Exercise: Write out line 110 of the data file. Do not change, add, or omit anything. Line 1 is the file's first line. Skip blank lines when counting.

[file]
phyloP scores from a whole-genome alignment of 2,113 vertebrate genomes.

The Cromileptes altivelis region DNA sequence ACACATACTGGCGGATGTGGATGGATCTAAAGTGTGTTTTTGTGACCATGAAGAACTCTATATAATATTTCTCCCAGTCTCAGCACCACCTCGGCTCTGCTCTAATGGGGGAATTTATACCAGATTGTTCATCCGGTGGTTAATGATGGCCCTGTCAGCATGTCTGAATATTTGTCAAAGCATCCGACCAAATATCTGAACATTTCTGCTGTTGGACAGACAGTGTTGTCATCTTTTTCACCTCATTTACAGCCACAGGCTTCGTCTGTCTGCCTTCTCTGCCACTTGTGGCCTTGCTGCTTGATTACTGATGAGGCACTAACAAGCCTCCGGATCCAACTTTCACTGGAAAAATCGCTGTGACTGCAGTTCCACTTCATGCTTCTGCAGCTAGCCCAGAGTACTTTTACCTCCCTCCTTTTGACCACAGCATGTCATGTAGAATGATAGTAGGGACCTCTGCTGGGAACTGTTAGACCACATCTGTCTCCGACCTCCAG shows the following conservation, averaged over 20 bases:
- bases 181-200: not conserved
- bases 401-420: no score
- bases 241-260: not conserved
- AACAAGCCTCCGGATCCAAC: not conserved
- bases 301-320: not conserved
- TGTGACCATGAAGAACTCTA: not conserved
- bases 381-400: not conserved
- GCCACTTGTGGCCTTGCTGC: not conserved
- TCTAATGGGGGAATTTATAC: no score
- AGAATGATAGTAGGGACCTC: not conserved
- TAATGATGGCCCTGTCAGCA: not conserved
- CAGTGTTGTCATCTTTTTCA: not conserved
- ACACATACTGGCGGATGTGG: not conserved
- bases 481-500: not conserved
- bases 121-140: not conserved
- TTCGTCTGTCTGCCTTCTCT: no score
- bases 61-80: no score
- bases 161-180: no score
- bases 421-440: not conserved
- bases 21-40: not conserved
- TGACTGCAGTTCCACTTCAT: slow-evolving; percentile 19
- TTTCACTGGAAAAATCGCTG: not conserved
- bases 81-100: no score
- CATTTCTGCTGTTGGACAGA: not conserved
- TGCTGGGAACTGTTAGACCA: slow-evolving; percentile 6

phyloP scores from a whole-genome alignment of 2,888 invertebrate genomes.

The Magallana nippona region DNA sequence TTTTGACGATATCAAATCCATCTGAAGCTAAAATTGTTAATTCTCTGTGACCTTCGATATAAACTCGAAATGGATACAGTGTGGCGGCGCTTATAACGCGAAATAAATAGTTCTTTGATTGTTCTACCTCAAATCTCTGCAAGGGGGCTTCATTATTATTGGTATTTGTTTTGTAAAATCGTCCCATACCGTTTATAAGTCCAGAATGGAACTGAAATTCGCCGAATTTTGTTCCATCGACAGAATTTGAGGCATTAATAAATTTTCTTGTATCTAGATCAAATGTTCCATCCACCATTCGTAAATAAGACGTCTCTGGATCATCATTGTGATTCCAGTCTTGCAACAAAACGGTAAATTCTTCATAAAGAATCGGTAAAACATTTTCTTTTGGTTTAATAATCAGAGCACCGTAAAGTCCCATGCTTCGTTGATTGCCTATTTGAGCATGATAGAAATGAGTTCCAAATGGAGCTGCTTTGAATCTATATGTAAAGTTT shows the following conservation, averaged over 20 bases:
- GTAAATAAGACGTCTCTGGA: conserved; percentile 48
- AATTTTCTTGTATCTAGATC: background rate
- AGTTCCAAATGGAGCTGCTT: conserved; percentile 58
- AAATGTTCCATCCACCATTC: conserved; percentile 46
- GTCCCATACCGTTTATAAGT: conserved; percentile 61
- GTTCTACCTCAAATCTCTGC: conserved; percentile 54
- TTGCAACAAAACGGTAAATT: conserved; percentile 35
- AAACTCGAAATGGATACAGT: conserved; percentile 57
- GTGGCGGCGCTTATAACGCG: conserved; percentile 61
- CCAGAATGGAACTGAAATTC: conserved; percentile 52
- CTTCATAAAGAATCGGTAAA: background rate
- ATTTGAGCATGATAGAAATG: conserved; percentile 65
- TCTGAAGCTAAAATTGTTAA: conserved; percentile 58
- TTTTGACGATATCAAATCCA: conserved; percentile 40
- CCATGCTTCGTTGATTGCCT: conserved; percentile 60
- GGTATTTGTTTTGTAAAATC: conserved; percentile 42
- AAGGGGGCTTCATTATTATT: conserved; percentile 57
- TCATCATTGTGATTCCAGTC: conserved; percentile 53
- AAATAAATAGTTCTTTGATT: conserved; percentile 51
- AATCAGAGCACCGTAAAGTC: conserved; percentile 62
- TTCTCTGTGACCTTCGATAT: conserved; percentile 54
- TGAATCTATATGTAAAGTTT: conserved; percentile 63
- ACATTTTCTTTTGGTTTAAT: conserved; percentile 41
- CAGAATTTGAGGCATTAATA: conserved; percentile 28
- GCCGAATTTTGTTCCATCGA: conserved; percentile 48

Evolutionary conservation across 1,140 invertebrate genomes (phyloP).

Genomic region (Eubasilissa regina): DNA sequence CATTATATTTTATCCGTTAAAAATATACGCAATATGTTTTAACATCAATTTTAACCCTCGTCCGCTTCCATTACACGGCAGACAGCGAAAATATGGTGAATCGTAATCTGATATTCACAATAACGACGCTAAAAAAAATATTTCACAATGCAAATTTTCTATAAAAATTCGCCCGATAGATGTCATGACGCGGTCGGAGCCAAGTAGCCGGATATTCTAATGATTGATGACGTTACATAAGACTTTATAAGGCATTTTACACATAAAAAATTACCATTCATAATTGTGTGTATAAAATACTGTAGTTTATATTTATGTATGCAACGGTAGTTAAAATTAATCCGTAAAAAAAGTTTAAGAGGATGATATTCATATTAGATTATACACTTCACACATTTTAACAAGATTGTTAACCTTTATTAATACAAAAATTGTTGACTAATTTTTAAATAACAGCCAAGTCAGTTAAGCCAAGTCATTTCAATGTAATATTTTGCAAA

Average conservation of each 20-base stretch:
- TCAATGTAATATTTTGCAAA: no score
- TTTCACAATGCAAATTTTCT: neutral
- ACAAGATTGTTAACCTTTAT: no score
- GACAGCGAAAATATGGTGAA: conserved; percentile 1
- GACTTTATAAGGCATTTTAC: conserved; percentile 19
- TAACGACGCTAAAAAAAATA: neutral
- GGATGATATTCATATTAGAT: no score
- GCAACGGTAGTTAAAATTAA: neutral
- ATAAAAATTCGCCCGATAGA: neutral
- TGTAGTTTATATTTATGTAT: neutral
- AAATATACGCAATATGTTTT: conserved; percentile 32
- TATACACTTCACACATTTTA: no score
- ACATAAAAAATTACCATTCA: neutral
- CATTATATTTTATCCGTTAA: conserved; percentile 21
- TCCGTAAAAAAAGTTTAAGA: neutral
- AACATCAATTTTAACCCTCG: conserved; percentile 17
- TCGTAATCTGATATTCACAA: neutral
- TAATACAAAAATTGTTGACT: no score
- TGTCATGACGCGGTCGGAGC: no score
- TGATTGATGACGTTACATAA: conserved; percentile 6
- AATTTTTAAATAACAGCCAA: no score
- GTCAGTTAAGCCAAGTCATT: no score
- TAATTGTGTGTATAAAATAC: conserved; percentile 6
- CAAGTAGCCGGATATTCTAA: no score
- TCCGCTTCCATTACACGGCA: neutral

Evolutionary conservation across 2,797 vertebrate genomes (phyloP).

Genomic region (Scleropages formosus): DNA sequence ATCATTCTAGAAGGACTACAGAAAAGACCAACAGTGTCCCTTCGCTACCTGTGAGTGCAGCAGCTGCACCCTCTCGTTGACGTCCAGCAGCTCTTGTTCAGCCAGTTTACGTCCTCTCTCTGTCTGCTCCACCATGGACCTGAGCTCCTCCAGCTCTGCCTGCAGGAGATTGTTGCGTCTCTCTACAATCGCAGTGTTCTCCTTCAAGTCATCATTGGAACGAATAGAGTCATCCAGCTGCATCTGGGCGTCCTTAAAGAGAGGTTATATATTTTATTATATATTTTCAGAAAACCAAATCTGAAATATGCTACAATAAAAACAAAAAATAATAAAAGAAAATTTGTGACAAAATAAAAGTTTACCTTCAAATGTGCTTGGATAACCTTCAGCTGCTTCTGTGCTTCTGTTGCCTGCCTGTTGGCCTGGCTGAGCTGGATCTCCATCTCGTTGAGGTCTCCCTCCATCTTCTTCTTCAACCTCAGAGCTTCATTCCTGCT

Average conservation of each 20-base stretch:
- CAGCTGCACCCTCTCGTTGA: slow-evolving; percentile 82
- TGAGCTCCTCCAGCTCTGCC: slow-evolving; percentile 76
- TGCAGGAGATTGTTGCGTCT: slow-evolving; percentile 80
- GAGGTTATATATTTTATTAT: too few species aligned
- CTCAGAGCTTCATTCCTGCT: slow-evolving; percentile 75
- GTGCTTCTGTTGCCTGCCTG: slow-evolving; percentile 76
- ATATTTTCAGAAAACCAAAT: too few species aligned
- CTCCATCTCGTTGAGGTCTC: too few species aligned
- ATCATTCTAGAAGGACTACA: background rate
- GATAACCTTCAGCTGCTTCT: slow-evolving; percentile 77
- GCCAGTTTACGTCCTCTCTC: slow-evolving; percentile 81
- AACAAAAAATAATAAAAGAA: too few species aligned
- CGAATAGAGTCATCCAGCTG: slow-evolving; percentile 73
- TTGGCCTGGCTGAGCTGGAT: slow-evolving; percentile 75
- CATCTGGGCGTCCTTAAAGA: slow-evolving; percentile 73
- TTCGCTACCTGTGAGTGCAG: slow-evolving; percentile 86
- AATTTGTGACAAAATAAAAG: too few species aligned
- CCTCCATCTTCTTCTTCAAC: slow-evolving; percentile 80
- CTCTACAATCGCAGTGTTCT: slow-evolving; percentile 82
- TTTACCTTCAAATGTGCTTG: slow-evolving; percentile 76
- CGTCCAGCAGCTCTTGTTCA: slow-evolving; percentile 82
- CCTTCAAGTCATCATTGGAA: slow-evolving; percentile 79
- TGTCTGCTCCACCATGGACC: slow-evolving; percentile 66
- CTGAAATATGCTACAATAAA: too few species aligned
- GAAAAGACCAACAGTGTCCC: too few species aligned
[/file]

- GAAAAGACCAACAGTGTCCC: too few species aligned